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Of pandemic proportions: Stubblefield Institute Leadership Academy analyzes COVID-19

By Staff | Mar 13, 2020

One-hundred-and-fifty high school students from across the Eastern Panhandle and Maryland participate in the Stubblefield Institute Leadership Academy in the Storer Ballroom on March 2. Tabitha Johnston

SHEPHERDSTOWN — When Shepherd University Assistant Professor of Political Science and Global Studies Samuel Greene first suggested the discussion topic of dealing with a pandemic for the first Stubblefield Institute Leadership Academy in Sept. 2019, he had no clue just how appropriate that topic would become.

But, after that initial idea was approved, he continued over the following months to develop ideas for the 150 high school students in the academy to think about and discuss. In December, Greene heard about the outbreak of the coronavirus pandemic in Wuhan, China, and began adding that situation into the academy’s concepts.

“I added in some coronavirus-related resources a few months ago,” Greene said, during the academy event in the Storer Ballroom on March 2, after the large group had split into three groups for discussion of which of the suggested choices they would support, for dealing with the pandemic.

The nominated academy members represented high schools from throughout the Eastern Panhandle and Maryland, along with one local home school student.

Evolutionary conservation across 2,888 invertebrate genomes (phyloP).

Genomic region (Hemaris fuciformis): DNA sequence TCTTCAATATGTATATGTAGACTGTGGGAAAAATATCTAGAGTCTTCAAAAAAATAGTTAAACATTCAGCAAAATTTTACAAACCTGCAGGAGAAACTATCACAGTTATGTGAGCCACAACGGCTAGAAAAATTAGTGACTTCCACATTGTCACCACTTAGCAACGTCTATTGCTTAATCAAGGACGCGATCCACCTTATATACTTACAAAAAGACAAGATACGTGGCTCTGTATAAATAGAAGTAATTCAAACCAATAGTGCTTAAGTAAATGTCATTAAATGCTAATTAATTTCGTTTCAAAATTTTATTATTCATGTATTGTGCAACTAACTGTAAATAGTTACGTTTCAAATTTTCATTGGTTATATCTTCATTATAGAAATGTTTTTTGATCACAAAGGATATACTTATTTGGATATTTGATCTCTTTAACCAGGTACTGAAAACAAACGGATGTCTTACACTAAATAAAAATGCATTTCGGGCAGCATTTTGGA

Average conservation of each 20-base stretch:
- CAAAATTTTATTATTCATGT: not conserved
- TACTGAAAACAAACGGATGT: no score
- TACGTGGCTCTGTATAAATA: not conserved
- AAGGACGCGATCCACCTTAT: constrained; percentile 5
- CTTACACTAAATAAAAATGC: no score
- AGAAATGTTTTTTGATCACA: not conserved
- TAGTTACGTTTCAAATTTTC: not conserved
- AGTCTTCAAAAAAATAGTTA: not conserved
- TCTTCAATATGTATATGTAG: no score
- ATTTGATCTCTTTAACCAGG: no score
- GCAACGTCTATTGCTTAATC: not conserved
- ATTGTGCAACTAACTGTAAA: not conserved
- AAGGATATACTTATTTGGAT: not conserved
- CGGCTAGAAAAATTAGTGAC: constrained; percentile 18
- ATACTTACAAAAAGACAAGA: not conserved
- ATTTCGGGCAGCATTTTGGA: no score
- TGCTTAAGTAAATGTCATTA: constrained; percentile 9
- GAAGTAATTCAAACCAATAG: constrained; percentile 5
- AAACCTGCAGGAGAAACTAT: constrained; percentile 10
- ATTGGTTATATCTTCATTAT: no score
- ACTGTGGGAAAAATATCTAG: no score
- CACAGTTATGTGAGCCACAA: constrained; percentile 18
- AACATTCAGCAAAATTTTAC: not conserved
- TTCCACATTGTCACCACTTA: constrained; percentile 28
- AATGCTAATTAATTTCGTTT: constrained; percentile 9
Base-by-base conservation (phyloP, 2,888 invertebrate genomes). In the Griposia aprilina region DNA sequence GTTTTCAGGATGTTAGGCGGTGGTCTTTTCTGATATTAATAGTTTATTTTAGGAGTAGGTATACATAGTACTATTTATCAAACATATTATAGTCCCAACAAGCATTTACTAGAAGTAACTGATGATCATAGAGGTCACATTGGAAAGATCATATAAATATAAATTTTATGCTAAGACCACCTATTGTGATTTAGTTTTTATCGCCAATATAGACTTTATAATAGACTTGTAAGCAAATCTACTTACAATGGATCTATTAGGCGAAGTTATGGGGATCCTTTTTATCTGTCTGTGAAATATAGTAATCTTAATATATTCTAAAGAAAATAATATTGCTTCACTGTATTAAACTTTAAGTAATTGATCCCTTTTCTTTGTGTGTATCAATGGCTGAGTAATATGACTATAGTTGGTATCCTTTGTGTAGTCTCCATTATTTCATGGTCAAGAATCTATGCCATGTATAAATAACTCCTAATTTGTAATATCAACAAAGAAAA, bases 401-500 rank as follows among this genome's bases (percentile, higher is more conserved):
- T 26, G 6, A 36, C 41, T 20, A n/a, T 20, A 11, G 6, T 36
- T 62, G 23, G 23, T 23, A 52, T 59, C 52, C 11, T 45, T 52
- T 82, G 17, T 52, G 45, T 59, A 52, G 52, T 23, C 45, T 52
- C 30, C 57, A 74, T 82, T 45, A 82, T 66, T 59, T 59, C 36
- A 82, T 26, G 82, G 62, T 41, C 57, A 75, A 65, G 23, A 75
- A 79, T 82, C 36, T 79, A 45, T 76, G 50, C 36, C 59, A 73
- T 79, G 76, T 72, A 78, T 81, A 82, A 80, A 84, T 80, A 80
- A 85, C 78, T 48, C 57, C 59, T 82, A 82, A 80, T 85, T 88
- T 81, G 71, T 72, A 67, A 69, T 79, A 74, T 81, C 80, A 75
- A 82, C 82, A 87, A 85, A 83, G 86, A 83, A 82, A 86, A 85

“The students came with positivity and were very well-prepared. To me, the most important thing, was not any specific policy option, but it was in thinking through the policy decision process that the groups have to make,” Greene said, mentioning the students surprised him, in their quick agreement on one solution. “One thing that surprised me, was the number of students that were comfortable shutting down the U.S. borders. I thought that would be a difficult choice.”

The keynote speaker for the academy was West Virginia Secretary of State Mac Warner, who discussed the importance of leaders learning from their experience, by sharing some of his own successes and failures with the academy members.

“The contribution of my general discussion about leadership, and then following that up with the discussion about something like the coronavirus, I thought that was appropriately timed,” Warner said. “Politics is the right place for this to take place, because that is where medication decisions and other issues are addressed.

“Right now, people talk about politics being so polarized. A lot of it is because of fake news and misinformation, and I believe that an institute that’s designed for political and civil discourse can pierce through that,” Warner said, mentioning he was glad to speak at the event, as he completely supports the purpose of the Bonnie and Bill Stubblefield Institute for Civil Political Communications.

“I just hope that they have a new perspective on leadership — they can see that sometimes failure is inevitable, but honing in on that and addressing that in an effective way is the way that leadership can and should be,” said Communications and Events Manager Sarah Burke, whose statement that the institute hopes to continue holding the institute on an annual basis was confirmed by institute director David Welch.

The academy, which provided breakfast and lunch to its attendees, was sponsored by CNB Bank, represented at the event by Josh Householder.

To learn more about the institute, visit stubblefieldinstitute.org.